David Hines
Salty language
By David Hines
May 26, 2010

First they came for the marijuana. Then they came for the vitamins. Now they want your salt. Not satisfied with a theoretical 100% claim on your income, the government now considers the electrolytes in your body to be its property.

Advocates of condiment police will say that they don't want to stop you from sprinkling seasoning to taste; they merely want to dictate to food preparers. However, cooks can tell you timing is critical. Add at the right time, and flavors are enhanced. Add after the fact, and you merely make the food salty.

Salt is an age-old preservative — a natural one that provides necessary electrolytes. If that option is outlawed, what nasty chemical preservatives will we be required to consume as alternatives? And what effect will those additives have on our health? Have the salt police even considered the question?

People love to find scapegoats and brand them as unequivocally evil. This applies to consumables just as it does to people, corporations, and nations. During Prohibition, drinking wine was deemed harmful to you, both physiologically and legally. Now there is some indication that wine's resveratrol content may be quite beneficial. Nor does grape juice serve the same purpose; the fermentation process produces more resveratrol than is present in the unprocessed grape skins.

Modern substance prohibition got rolling a bit over a century ago, though there were some antecedents. When coffee hit the Muslim world, it was consumed in places where radicals sat about complaining about government. Coffee was blamed for the radicalism. As the beverage penetrated Christian realms, the Catholic Church debated whether to declare coffee the Devil's brew.

A century ago alcohol was the demon. In particular, absinthe was cited as a cause of madness. Wormwood was deemed the cause, by virtue of a minute amount of psychoactive chemical. In reality, it was because of those who preferred the drink that it was demonized. The drinkers tended to be radical artists and writers, particularly in Paris. Since artists and writers tend not to be the wealthiest of consumers, the absinthe was often of poor quality — a more likely reason than wormwood for any adverse effects. They probably got more buzz from the added sugar than from the wormwood.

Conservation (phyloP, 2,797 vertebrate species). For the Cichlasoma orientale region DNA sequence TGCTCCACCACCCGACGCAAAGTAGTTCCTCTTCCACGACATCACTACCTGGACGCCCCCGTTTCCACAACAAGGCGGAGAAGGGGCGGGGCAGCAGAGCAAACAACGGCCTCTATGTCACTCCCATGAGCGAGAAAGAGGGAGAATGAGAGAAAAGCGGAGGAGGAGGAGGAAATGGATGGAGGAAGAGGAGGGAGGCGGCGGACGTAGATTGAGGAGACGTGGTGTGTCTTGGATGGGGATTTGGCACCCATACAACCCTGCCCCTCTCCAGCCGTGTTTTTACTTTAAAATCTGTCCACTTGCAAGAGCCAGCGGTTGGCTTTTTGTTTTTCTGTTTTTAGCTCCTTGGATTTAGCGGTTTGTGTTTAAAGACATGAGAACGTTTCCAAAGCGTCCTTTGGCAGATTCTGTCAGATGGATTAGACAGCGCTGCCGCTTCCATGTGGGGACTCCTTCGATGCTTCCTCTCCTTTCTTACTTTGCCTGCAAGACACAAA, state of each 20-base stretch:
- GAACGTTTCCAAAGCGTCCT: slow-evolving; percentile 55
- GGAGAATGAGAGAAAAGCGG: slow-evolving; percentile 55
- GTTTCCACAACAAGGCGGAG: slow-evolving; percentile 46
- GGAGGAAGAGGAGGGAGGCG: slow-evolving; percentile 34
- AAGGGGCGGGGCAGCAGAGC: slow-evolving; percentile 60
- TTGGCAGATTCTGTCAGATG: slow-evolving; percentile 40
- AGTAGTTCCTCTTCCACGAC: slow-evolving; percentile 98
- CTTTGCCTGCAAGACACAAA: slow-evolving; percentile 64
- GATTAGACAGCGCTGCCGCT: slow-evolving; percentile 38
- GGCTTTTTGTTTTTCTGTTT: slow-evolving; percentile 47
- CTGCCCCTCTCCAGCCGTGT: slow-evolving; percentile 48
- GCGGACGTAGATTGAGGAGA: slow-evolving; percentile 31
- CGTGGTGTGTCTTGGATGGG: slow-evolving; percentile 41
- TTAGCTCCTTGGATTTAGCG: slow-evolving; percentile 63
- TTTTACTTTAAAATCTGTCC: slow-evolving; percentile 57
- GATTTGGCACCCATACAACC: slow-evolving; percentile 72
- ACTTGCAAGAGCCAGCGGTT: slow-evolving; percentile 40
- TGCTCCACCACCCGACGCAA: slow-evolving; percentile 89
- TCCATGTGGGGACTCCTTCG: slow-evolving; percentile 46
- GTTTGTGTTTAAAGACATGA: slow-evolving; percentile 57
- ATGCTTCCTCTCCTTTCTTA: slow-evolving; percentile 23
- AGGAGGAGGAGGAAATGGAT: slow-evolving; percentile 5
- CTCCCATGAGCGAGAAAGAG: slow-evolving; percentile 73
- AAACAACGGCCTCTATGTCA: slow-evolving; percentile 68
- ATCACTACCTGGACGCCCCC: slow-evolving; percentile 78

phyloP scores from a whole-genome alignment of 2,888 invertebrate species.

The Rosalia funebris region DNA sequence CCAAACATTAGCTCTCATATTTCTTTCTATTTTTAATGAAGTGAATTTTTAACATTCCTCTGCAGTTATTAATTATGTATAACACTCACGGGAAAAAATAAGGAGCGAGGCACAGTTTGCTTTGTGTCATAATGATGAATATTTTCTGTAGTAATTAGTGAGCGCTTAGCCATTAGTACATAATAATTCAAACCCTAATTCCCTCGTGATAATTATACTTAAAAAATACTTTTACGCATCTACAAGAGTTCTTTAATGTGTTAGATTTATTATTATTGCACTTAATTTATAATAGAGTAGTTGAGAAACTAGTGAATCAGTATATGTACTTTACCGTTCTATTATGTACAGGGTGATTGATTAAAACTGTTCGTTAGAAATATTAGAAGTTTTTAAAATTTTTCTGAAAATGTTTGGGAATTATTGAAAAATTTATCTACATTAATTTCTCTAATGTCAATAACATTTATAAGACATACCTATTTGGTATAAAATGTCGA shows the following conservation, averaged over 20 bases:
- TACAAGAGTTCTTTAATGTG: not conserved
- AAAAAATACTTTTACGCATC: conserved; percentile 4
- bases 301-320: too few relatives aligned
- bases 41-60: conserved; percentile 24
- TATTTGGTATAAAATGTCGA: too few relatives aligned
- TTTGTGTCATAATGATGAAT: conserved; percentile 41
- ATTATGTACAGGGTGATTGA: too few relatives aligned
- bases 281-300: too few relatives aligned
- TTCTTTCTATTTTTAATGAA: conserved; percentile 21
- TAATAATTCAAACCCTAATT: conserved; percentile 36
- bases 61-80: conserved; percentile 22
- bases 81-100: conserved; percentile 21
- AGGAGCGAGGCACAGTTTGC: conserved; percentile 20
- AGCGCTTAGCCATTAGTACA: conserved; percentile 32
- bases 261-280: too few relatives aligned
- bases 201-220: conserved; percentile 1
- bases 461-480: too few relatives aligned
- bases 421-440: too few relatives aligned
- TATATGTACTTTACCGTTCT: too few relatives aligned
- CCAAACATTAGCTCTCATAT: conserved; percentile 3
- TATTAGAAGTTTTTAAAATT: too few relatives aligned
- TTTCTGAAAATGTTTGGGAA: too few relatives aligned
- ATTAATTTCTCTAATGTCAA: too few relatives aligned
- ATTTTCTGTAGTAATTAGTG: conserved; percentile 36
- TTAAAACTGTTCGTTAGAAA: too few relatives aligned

In the US, prohibition of smoking opium was a restraint upon Chinese immigrants. Cocaine prohibition was a check upon black sharecroppers. Marijuana prohibition was a tool against Mexican migrant workers. These were all hard-working people, who sought some relief from heavy labor with a drug of choice that did not correspond to the mainstream culture's choices — alcohol and ingested or injected narcotics.

People quite often self-medicate. Eating clay has been practiced in various places as a mineral supplement. Booze was an antidote to unsafe water. Adaptations to conditions have been happening for millennia. People don't always make the best decisions, but then neither do people who happen to be politicians.

In our era substances have been highly concentrated, and have become ubiquitous. Beer and wine are less conducive to alcoholism than are strong distilled spirits. Opium was concentrated into morphine, then into heroin. Coca leaves, chewed by natives, became cocaine, which was then made into crack for rapid and intense delivery. Because government has artificially increased the price of sugar, we now eat more high-fructose corn syrup — a cheap and fattening alternative. In an era of big government, the philosophy of "more is better" seems to have an ubiquitous attraction. Moderation and tolerance have gone out the window.

So sodium chloride, also, must be subjected to political control. More control of your life is better. Having sold you on "more is better," a command to consume less is seen as the only feasible option.

Most may be aware that the word "salary" comes from "salt." Rome controlled the salt road from the region of Ostia, and paid its troops with the mineral. People whose diets consist of mostly grains require salt to maintain life. The Aztecs dominated a subject populace by controlling salt, and the British maintained a monopoly on the salt trade in India, thereby gaining both revenue and control.

Gandhi challenged the Raj by walking to the seashore to collect sea salt.

Politicians trained mostly as lawyers imagine themselves to be experts on chemistry, nutrition, cooking, medicine, psychiatry, and a host of other fields. They have yet to demonstrate their purported competence. They will experiment with your physical as well as financial health. Will they accomplish with our bodies what they did with our fiscal system? The condiment police are less concerned about health than they are about arbitrary control.

Maybe I'll see you down by the seashore collecting salt.

© David Hines


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David Hines

Note: David Hines passed away on April 1, 2017.

Born in a mill town, David Hines has seen work as a furniture mover, computer programmer/analyst, and professional musician... (more)


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